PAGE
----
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Some companies helping employees cope with higher transportation costs
Ways to save money using VoIP
September 22, 2008
[Executive Telephony, Inc.] This report is becoming very common throughout our entire country. While reading this, think about how your company can save a lot of money by implementing some of these money saving techniques while improving your quality of living. What's not mentioned here is the ability to integrate a cell phone into company's VoIP phone system. Please enjoy.
Employees are not the only ones worried about high gasoline prices and the effect on their pocketbooks. Employers are, too.
Some companies are coming up with ways to help employees cope with high gas prices and transportation costs, including offering four-day workweeks and setting up van pools, according to a recent study by Mercer, a benefits consulting company.
The most likely employer boost in coming months? An increase in the mileage reimbursement, according to the survey. A four-day workweek will be the least-used option, according to Mercer’s 2008 Gas Price Impact SnapShot Survey.
Employers are trying to be sensitive to the economy and the rising costs their employees face, but employers also have to be mindful of their own costs, said Erin Packwood, a Mercer principal based in Houston and leader of its rewards consulting group in the Southwest.
"It’s happening in all areas of employees’ lives. Costs are rising," Packwood said. "Employers are trying to do what they can and trying to do what makes sense. More often, they’re trying to show sensitivity."
Packwood said the four-day, 10-hour-a-day workweek isn’t conducive to every industry. Many companies need customer contact every day. That’s why flexible scheduling can be better, or a two-week work period where an employee has one day off every other week, she said.
After weighing the pros and cons, Lighthouse for the Blind in Fort Worth went to a four-day workweek in July, President Robert Mosteller said.
Initially, there was groaning from workers getting used to the longer workday, but having Fridays off outweighed the tough transition, Mosteller said. Overall, the move has been well-received by its work force of about 100, who now work 7 a.m. to 5:30 p.m. Monday through Thursday, Mosteller said.
The Lighthouse, 912 W. Broadway Ave. in Fort Worth, makes shipping boxes and has a contract with the Army to make pads that cushion supplies dropped from airplanes.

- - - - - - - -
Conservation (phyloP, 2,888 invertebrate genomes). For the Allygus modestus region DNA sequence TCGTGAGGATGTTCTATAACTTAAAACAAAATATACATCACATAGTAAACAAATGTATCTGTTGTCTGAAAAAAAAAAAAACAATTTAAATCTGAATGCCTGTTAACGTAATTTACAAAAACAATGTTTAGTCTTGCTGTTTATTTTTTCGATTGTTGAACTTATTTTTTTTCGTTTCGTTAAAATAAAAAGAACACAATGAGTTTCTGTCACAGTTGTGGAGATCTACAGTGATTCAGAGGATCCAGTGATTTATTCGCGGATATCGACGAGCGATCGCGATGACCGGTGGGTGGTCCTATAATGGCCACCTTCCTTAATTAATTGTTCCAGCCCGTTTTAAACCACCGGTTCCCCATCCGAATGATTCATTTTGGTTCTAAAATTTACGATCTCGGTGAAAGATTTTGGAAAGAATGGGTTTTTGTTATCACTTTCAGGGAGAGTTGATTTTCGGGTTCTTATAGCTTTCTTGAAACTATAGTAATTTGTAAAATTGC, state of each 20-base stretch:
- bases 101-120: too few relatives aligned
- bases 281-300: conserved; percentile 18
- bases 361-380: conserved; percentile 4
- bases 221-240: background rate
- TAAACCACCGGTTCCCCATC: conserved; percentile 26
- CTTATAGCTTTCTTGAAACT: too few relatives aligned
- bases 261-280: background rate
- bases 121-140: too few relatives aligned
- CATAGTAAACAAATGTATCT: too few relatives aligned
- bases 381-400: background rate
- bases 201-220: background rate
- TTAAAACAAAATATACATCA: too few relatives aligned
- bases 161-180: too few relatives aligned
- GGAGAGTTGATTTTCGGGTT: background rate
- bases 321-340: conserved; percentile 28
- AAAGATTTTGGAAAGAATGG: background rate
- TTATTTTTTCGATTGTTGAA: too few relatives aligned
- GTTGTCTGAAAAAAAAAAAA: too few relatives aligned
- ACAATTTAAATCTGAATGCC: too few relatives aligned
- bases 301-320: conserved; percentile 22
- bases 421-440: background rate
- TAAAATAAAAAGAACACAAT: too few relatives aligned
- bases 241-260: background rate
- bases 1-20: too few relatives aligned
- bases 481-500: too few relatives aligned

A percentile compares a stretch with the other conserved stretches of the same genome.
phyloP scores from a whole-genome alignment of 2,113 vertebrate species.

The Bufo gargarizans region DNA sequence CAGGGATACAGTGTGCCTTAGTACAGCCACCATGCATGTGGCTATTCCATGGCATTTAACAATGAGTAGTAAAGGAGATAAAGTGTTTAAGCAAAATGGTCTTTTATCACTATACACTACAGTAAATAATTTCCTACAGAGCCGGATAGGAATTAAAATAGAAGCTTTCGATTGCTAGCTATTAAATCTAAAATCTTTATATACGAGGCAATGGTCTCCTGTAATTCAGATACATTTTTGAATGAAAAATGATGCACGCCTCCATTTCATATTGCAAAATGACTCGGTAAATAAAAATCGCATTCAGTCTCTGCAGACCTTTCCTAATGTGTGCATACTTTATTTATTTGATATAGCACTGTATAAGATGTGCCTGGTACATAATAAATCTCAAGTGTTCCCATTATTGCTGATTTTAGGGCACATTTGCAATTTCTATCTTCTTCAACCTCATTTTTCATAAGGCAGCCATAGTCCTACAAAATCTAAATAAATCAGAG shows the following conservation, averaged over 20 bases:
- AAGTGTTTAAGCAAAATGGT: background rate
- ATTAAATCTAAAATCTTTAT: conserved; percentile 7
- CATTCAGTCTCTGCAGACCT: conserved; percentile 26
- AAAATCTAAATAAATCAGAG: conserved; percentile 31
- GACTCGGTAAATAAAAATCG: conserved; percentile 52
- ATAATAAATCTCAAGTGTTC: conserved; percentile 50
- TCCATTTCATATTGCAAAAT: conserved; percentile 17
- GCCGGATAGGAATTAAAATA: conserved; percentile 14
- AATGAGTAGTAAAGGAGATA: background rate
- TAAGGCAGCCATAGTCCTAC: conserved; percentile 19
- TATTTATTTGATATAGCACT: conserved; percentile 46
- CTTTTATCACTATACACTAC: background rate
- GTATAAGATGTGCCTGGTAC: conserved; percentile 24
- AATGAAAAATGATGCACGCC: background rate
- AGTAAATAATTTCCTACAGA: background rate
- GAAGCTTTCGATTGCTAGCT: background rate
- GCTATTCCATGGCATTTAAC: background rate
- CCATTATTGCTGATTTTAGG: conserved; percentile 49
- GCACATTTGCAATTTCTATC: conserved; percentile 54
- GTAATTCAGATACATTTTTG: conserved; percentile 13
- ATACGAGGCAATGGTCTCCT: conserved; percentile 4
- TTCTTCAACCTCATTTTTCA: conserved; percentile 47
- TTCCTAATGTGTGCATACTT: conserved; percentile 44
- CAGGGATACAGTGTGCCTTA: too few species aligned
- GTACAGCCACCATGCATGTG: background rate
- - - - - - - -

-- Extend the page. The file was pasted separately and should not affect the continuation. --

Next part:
Now the employees talk about having more time for shopping and scheduling appointments, he said.
Moreover, the Lighthouse is saving 15 to 18 percent on utility costs, and employees are reporting less fatigue and saving on transportation costs, he said.
"Certainly, a big concern for us is transportation," Mosteller said. "Many of our workers ride the T or take MITS. We had in the past talked about it several different times, but there just wasn’t incentive. Gas prices, that put us over the top. The only real reason we’d go back to five days is if we ran into difficulty with our shipping."
Many area school districts have four-day workweeks during the summer to help with utility costs.
The Tarrant County College District began a shortened summer schedule during the energy crunch of the mid-1980s and continues it today because it proved popular with the staff, said Bill Lace, executive assistant to the TCC chancellor.
"There are a lot of people who would love to have it year-round," Lace said.
Every other Friday
Employees at Lockheed Martin in Fort Worth have had every other Friday off for eight years, but solely as an employee benefit, said Norman Robbins, a senior manager.
Under the program, employees work 10 hours the first eight days of their 10-day pay period and eight hours on the ninth, giving them the 10th day off.
"Most everybody does it," Robbins said.
Ride-sharing and car-pooling programs are also popular, with the Mercer survey finding that 23 percent of responding companies plan to start a program in the next six months in response to rising gas prices.
Fast-growing ATC Logistics & Electronics, which has logistics contracts with most major cellphone carriers and their manufacturers, recently started a van pool program to help with parking issues at its plants at Alliance in far north Fort Worth.
Executives quickly found out how popular the idea was with its 2,800 employees. If enough vans were available, the company could easily triple participation, said Randy Engel, vice president and general manager at ATC Logistics.
Now, the company has 10 vans with an average of 10 people in each, he said. The riders are grouped by the shift they work and the area of Tarrant County in which they live. The longest van commute is 68 miles round-trip.
"The participation mushroomed," Engel said.
Felipe Garcia drives a van from the Diamond Hill neighborhood near Meacham Airport, picking up his riders by 4:15 a.m. to make it work for their 5 a.m. shift. Most days, when he looks in his rearview mirror, he said, "I see all of them sleeping."
The idea of saving hundreds of dollars every month in gas costs by leaving their cars at home is drawing workers to the van pool.
Anay Rodriguez, who works the early shift in the testing and repairs department, said she’s saving about $90 a week by not having to drive from her Lake Worth home to Alliance. Instead, she said, she’s saving money for things for her daughter.
Angie Gonzalez stepped up to drive a van from the Seminary Drive and McCart Avenue neighborhood after a driver backed out. That round trip is nearly 60 miles.